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Into the wild to study grizzlies

Posted by scott.weybright | May 8, 2018

There’s camping, then there’s Alaska back-country, grizzly bear scientific research camping.

Two yellow tents in a field, surrounded by white posts with orange electrical wires. Huge snow-capped mountains loom in the background.
Joy Erlenbach and her research partner spend up to a month completely isolated in the Alaskan wilderness. Here, they set up their campsite with electric fencing to ward off bears.

That’s how WSU Ph.D. student Joy Erlenbach has spent the past three summers, and where she is right now.

“We get dropped off in the middle of Katmai National Park by a float plane, then we’re on our own for a month,” Erlenbach said before she left this year.

No showers, only one other person to talk to, and surrounded by beautiful mountains, rivers, wildlife, and waterfront. Oh, and bears. Plenty of bears.

“We’ve got two tents, surrounded by an electric fence, with maybe 20-30 bears in the meadow right outside the tent,” she said. “You can’t let your guard down. I mean, bears aren’t there to get you, but you have to always be aware of your surroundings.”

After a month, they get picked up, go shower, re-supply themselves, then head back out.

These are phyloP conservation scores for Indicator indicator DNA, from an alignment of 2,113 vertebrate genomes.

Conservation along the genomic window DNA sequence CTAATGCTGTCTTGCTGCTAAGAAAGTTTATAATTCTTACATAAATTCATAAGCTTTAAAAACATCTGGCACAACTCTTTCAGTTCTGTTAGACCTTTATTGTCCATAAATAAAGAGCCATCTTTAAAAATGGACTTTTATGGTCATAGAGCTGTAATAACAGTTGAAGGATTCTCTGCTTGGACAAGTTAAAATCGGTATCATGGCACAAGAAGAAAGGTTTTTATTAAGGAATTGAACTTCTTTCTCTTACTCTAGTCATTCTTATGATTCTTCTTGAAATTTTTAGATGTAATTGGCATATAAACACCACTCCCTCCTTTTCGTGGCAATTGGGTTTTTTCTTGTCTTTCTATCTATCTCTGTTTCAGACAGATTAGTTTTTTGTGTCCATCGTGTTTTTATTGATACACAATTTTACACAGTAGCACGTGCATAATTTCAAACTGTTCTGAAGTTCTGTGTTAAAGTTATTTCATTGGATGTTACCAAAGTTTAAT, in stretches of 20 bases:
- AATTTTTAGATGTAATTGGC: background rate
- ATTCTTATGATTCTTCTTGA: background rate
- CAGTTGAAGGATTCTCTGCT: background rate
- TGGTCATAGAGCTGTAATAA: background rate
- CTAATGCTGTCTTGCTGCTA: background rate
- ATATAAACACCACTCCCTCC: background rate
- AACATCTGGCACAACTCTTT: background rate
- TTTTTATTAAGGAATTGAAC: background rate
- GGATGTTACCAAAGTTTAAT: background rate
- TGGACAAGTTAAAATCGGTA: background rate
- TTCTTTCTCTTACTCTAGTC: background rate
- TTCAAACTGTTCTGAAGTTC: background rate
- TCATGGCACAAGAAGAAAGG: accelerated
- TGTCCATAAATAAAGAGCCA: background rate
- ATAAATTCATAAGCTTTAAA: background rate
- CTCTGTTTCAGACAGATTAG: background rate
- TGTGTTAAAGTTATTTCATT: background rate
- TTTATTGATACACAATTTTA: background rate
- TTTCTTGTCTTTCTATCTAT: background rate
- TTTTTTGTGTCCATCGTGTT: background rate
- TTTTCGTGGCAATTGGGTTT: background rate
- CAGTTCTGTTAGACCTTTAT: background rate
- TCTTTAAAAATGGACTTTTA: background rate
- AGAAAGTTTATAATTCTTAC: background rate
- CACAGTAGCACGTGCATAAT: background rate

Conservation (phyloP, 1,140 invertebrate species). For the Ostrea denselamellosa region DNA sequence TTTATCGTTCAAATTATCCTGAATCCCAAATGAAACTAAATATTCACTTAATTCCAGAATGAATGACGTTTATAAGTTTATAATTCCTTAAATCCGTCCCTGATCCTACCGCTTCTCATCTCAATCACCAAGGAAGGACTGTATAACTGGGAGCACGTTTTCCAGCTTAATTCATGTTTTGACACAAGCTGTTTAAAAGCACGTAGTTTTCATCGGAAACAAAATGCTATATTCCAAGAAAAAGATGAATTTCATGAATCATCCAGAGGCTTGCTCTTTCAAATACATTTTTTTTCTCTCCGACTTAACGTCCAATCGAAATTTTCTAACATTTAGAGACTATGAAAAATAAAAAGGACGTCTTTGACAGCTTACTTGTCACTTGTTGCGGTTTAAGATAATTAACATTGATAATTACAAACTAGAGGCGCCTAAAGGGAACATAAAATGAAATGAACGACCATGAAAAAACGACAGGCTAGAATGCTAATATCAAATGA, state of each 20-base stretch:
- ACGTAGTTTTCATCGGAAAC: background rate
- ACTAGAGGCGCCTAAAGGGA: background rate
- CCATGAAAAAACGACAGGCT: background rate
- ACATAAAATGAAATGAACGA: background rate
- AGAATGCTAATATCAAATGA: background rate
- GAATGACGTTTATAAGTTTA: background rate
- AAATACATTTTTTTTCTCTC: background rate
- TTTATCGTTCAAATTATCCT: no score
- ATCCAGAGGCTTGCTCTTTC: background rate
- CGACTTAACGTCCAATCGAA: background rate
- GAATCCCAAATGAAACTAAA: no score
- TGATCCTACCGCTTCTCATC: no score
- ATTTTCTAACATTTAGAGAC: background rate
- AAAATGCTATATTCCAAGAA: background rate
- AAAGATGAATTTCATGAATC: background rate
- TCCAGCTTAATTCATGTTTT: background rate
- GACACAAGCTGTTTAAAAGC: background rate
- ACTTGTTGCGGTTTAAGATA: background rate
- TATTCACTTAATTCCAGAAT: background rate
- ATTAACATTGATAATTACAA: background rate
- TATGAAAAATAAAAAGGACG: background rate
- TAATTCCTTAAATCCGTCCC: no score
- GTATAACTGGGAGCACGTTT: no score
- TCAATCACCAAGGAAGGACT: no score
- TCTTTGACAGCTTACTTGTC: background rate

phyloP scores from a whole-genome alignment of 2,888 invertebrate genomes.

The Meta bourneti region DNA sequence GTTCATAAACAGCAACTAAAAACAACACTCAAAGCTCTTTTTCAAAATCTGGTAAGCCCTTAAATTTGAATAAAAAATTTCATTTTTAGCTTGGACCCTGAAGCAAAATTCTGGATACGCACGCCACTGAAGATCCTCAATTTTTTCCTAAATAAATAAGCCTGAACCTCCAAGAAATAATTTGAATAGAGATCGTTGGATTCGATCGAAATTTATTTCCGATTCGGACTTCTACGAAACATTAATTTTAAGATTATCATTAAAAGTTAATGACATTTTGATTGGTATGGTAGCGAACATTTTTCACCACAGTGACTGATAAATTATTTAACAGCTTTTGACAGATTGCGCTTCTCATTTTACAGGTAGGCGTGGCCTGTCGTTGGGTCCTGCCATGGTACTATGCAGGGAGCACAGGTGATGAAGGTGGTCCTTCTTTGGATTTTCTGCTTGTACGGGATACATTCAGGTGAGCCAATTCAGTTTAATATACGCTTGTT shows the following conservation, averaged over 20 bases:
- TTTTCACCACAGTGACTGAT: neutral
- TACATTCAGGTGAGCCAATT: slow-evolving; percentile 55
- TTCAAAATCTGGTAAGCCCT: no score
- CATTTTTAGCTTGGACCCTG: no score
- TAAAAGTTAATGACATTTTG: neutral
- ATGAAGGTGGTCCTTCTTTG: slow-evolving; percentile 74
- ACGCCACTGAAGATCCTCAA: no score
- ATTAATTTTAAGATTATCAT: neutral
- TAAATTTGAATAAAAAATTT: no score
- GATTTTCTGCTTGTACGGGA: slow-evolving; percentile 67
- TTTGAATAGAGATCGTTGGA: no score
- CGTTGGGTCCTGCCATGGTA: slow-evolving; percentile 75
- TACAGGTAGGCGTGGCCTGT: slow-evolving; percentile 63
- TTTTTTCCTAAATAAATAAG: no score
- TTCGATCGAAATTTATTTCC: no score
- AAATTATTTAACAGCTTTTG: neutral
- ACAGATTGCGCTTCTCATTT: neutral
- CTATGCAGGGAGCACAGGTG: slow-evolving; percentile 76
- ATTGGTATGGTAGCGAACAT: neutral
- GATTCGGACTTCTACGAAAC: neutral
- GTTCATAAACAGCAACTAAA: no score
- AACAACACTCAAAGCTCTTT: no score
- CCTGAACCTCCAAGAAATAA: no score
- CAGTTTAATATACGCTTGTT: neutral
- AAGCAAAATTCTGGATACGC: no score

This year, Erlenbach left in April and will return to Pullman in October. She’s working on a research project with rangers at the national park to see how climate change is affecting bear behavior.

Her job is to take samples, count bears in various habitats, and see if particular kinds of bears are attracted to certain habitats.

“We want to know if females with cubs are using one kind of habitat that maybe adult males don’t use,” Erlenbach said. “We’ve noticed females with cubs often feed in the intertidal areas, land that’s under water at high tide. I can’t remember seeing a male bear out there digging for clams. It’s probably not worth it, nutritionally, for them.”

Joy Erlenbach kneels down next to a anesthetized grizzly bear in an open field with mountains in the background.
Erlenbach takes a blood sample from a bear in Alaska.

Erlenbach cherishes her time spent out in the Alaskan wilderness, becoming familiar with the bears and waking up every morning to stunning scenery. It’s not without its difficulties, however.

“I miss sleeping on a bed and having clothes that can dry out after a storm, but it’s just so beautiful and such an amazing experience,” she said.

Erlenbach got involved in this project as part of her Ph.D. program at WSU. She also earned her bachelor’s and master’s degrees at WSU.

“I started as a volunteer at the WSU Bear Center,” Erlenbach said. “I used to jog down to the center from my sorority to clean out the pens.”

After graduating, Erlenbach, a native of Burlington, Wash., moved to California for a few years. But she returned to start graduate school and hasn’t stopped wanting to work with grizzlies.

“It’s a little scary, but once you know how to read their behavior, it gets much easier,” Erlenbach said. “I can tell when a bear is agitated and doesn’t want me around. And you have to respect that. But for the most part, I’m living out a dream and enjoying these amazing experiences.”